[107-46-0] · C6H18OSi2 · Hexamethyldisiloxane · (MW 162.42)
Alternate Names: bis(trimethylsilyl) ether; bis(trimethylsilyl) oxide.
Physical Data: mp -59 °C; bp 101 °C/760 mmHg; d 0.764 g cm-3.
Solubility: sol organic solvents such as toluene, chloroform.
Form Supplied in: colorless liquid; available in NMR (99.5%+) and technical (98 or 99%) grade; available in research and commercial quantities.
Analysis of Reagent Purity: 1H NMR 0.49 ppm; 13C NMR 1.94 ppm (in CDCl3).
Handling, Storage, and Precautions: skin irritant. Incompatible with strong acids, strong bases, and oxidizing agents. Use in a fume hood.
Alkanoic and aromatic carboxylic acids can be readily silylated with hexamethyldisiloxane.1 The reaction is carried out under acid catalysis (usually sulfuric acid) and azeotropic removal of water (eq 1). The rate of reaction is strongly influenced by the acidity of the carboxylic acid and increases with increased acidity. This method avoids the use of an amine and thus simplifies isolation of the product because it does not have to be separated from an amine hydrochloride. A limitation is the need for a solvent which allows for azeotropic removal of water.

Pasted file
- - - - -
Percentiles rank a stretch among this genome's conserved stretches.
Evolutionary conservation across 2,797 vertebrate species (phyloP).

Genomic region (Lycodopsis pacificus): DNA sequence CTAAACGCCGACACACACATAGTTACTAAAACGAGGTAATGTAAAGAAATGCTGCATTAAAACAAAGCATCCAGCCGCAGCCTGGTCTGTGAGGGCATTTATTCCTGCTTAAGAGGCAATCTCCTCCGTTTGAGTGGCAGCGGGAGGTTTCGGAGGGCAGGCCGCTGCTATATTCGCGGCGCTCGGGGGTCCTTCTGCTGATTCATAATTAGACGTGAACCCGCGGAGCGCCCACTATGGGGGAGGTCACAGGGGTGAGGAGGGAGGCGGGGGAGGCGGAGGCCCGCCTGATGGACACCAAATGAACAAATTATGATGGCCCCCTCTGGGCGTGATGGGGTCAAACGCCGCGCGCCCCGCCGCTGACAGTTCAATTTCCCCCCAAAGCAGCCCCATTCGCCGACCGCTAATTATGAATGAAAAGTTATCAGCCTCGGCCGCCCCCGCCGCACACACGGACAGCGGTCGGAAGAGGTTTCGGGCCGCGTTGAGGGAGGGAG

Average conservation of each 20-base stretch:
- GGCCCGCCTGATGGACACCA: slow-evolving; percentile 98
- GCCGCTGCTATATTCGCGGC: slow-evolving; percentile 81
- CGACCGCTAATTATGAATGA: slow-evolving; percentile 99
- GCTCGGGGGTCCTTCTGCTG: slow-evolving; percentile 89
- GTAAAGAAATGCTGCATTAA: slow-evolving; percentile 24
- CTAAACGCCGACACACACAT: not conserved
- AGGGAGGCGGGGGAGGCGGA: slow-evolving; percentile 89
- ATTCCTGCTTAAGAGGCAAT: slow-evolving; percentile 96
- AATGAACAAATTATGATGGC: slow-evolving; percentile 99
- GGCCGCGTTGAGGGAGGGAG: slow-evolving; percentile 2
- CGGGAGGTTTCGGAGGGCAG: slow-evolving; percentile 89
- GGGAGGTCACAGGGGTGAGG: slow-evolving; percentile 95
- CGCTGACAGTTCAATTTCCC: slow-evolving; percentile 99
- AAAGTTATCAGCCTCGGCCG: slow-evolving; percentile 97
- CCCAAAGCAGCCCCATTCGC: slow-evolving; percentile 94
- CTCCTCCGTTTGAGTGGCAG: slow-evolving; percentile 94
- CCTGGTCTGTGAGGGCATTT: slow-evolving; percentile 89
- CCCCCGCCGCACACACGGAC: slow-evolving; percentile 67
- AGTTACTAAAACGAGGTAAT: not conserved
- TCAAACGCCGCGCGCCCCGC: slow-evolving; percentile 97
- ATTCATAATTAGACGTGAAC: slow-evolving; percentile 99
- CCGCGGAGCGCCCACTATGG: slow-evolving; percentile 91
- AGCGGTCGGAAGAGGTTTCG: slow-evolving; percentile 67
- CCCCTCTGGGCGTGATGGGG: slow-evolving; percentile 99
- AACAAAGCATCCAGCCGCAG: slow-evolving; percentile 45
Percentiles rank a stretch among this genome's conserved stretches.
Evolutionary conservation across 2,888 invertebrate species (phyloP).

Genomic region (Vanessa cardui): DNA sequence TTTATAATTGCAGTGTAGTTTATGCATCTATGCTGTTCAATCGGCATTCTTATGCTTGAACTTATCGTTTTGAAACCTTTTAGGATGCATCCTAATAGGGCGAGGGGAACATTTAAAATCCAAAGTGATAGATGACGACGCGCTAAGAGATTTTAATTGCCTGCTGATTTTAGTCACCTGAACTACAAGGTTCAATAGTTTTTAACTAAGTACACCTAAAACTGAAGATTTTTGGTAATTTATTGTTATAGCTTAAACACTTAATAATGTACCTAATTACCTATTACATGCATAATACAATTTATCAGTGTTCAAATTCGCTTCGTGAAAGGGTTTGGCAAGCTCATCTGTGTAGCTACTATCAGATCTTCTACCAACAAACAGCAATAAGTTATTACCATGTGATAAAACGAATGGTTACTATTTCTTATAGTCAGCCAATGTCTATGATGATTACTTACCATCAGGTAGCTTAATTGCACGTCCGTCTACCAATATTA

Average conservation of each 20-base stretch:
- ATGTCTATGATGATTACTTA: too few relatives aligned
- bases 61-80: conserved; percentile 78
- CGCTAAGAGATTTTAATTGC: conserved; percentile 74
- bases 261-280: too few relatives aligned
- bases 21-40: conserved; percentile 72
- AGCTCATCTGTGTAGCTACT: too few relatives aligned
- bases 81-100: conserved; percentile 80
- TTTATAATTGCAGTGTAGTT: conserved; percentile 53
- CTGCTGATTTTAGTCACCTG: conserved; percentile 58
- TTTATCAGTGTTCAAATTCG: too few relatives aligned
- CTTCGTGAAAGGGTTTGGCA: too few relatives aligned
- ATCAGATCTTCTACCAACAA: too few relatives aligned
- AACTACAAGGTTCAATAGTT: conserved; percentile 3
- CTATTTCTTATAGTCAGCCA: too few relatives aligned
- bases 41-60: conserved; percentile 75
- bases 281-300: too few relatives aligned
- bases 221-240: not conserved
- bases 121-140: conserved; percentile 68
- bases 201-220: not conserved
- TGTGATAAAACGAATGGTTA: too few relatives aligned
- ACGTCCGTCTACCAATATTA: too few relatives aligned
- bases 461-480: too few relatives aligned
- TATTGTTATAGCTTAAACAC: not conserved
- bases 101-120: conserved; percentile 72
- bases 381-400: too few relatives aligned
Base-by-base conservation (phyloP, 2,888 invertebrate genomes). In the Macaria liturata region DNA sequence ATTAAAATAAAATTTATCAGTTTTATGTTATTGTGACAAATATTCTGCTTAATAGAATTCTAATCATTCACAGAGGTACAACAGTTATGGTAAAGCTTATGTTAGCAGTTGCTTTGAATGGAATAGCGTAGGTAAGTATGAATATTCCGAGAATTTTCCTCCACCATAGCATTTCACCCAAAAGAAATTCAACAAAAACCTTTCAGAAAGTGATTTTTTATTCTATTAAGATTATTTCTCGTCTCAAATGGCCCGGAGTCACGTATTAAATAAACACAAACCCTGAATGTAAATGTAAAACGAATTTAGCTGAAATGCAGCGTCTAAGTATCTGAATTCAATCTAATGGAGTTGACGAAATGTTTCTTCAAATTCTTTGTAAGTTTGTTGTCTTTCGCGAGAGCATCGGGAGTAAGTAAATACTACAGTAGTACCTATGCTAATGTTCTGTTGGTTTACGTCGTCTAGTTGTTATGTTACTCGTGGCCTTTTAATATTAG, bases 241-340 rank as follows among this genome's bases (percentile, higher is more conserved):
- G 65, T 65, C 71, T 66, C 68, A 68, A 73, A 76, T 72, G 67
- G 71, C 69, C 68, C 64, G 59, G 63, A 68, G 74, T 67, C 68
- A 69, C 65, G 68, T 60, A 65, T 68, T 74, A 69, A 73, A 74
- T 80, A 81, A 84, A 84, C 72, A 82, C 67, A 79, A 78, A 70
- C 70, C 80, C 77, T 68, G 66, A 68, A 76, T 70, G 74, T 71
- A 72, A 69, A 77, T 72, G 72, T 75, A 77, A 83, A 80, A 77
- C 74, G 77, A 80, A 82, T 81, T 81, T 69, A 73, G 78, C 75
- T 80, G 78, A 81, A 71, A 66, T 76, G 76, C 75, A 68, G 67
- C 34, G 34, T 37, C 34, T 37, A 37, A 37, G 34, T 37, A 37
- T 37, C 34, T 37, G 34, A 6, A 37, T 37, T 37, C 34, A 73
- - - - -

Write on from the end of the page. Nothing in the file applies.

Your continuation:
An alternate silylation procedure employs Zinc Chloride as the catalyst and uses the carboxylic acid anhydride as starting material for the preparation of the silyl ester (eq 2).2 A limited number of examples (benzoic and acetic anhydrides) of this reaction have been published. Distillation is the preferred method for isolation of the product.
Pyridinium p-Toluenesulfonate can be used as the catalyst in the silylation of primary and secondary alcohols and phenols (eq 3).3 Even alcohols sensitive to acid-catalyzed rearrangements can be successfully silylated under these conditions. Continuous removal of the water generated during the reaction is necessary and is achieved via the use of a Soxhlet extractor filled with 4Å molecular sieves.
A special case for the preparation of a phenyl silyl ether involves ultrasound irradiation of benzenediazonium fluoroborate in the presence of hexamethyldisiloxane.6
Substituted benzylidene chlorides (trichloromethylarenes) can be converted to the corresponding substituted benzoyl chlorides (aroyl chlorides) with hexamethyldisiloxane in the presence of a catalytic amount of Iron(III) Chloride (eq 4).4 These mild reaction conditions offer a distinct advantage over procedures which employ inorganic oxides and high temperatures to achieve the transformation.7
Hexamethyldisiloxane has been used as an inexpensive starting material for the preparation of numerous synthetically useful trimethylsilyl derivatives. Examples include Fluorotrimethylsilane,5a,b Bromotrimethylsilane,5c and Iodotrimethylsilane,5d,e as well as
polyphosphoric acid trimethylsilyl ester (PPSE).5f
Eli Lilly and Company, Lafayette, IN, USA